In the Eye of the Storm: How Global Dynamics Shape the Post-War Recovery of Cities in the Balkans and Beyond

Multi-layered collage: A hand holding a smartphone in front of a television showing Haiti’s heavily damaged National Palace, January 12, 2010, after the magnitude 7.0 earthquake in Port-au- Prince, with people in front of a fence in focus of the smartphone’s camera; the ticker text below the TV image reads “Afghanistan: Deux soldats américains tués par une bombe artisanale” (Two US soldiers killed by homemade bomb). Artwork: Colnate Group, 2024 (cc by nc)
Artwork: Colnate Group, 2024 (cc by nc)

War and (organized) crime are capitalism with the gloves off – not an aberration from the normality of the dominant political-economic order. This was evident in the 1990s in the collapse of Yugoslavia. Today, we can see the devastating effects of such unvarnished capitalism in post-Yugoslavian countries like Serbia, Bosnia, and Kosovo, impelling us to recognize that these cases are harbingers and lessons for the capitalist apocalypse in cities collapsing due to the interrelated violence of climate crisis and war, as Vesna Bojičić-Dželilović argues in her contribution to the “Kin City” series.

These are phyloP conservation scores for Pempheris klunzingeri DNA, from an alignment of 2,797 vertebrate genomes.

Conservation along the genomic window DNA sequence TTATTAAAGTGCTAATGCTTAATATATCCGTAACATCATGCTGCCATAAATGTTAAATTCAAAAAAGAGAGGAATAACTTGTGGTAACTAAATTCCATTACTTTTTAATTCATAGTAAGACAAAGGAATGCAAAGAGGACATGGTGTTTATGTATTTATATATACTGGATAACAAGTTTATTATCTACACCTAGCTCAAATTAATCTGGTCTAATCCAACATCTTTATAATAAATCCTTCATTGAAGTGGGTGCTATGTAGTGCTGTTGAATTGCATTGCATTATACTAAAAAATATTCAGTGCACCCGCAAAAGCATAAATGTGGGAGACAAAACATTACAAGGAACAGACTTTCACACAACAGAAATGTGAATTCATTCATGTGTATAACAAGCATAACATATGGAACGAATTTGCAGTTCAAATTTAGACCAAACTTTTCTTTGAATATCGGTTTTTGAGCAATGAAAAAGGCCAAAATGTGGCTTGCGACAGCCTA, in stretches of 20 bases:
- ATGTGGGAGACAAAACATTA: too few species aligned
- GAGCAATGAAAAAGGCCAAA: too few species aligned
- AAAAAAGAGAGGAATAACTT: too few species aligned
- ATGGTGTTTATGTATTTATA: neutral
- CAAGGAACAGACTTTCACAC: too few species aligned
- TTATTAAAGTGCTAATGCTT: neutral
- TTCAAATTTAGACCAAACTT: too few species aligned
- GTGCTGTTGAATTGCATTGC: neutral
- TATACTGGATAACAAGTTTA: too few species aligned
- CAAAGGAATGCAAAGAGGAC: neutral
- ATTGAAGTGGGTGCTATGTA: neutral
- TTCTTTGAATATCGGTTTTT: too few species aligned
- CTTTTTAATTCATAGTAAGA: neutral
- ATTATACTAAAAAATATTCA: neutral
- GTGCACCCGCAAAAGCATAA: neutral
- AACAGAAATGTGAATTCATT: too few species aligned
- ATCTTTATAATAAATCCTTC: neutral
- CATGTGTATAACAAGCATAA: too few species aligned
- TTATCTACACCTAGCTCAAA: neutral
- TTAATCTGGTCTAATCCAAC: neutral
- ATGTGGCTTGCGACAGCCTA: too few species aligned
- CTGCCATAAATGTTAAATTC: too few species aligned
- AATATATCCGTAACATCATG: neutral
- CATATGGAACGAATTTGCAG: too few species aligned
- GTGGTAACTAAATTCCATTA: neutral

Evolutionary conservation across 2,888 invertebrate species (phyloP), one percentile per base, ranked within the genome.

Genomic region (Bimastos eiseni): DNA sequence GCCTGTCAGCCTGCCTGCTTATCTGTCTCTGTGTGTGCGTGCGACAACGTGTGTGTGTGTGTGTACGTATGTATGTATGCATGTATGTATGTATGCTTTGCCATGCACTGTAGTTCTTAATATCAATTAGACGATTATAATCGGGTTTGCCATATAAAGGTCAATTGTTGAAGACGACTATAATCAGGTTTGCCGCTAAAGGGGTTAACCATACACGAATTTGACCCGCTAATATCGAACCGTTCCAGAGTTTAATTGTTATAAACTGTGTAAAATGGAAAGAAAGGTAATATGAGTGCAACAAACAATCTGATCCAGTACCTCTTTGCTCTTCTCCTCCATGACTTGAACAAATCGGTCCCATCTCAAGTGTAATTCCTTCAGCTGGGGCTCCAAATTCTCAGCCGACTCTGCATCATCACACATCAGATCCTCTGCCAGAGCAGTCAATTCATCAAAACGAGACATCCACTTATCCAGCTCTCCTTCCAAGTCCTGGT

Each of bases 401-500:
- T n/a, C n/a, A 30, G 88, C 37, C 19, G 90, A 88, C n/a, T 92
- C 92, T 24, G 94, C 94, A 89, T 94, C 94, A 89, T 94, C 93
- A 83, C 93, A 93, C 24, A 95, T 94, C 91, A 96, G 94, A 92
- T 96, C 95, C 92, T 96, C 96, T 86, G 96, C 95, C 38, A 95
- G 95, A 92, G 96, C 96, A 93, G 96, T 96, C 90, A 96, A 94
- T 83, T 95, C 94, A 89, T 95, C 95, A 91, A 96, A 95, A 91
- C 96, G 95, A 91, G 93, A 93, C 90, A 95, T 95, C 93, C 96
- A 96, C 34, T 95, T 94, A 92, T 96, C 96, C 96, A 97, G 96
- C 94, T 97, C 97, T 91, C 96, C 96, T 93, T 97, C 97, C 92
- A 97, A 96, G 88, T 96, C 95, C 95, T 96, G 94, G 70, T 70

The 1990s were the heyday of globalization driven by the neoliberal agenda of widening and deepening free markets. The promotion of free trade, free enterprise, and unlimited freedom of investing abroad, was central to the economic policy thinking in the “developed world” and its institutions. For countries transitioning from authoritarian rule, the process was accompanied by democratization through the establishment of multiparty political systems and rule-of-law institutions. It manifested itself in an increase in the number of civil/internal wars worldwide, which many observers attributed to the difficulties of regime change. As such, these wars were seen as a temporary diversion on the road to liberal market democracy.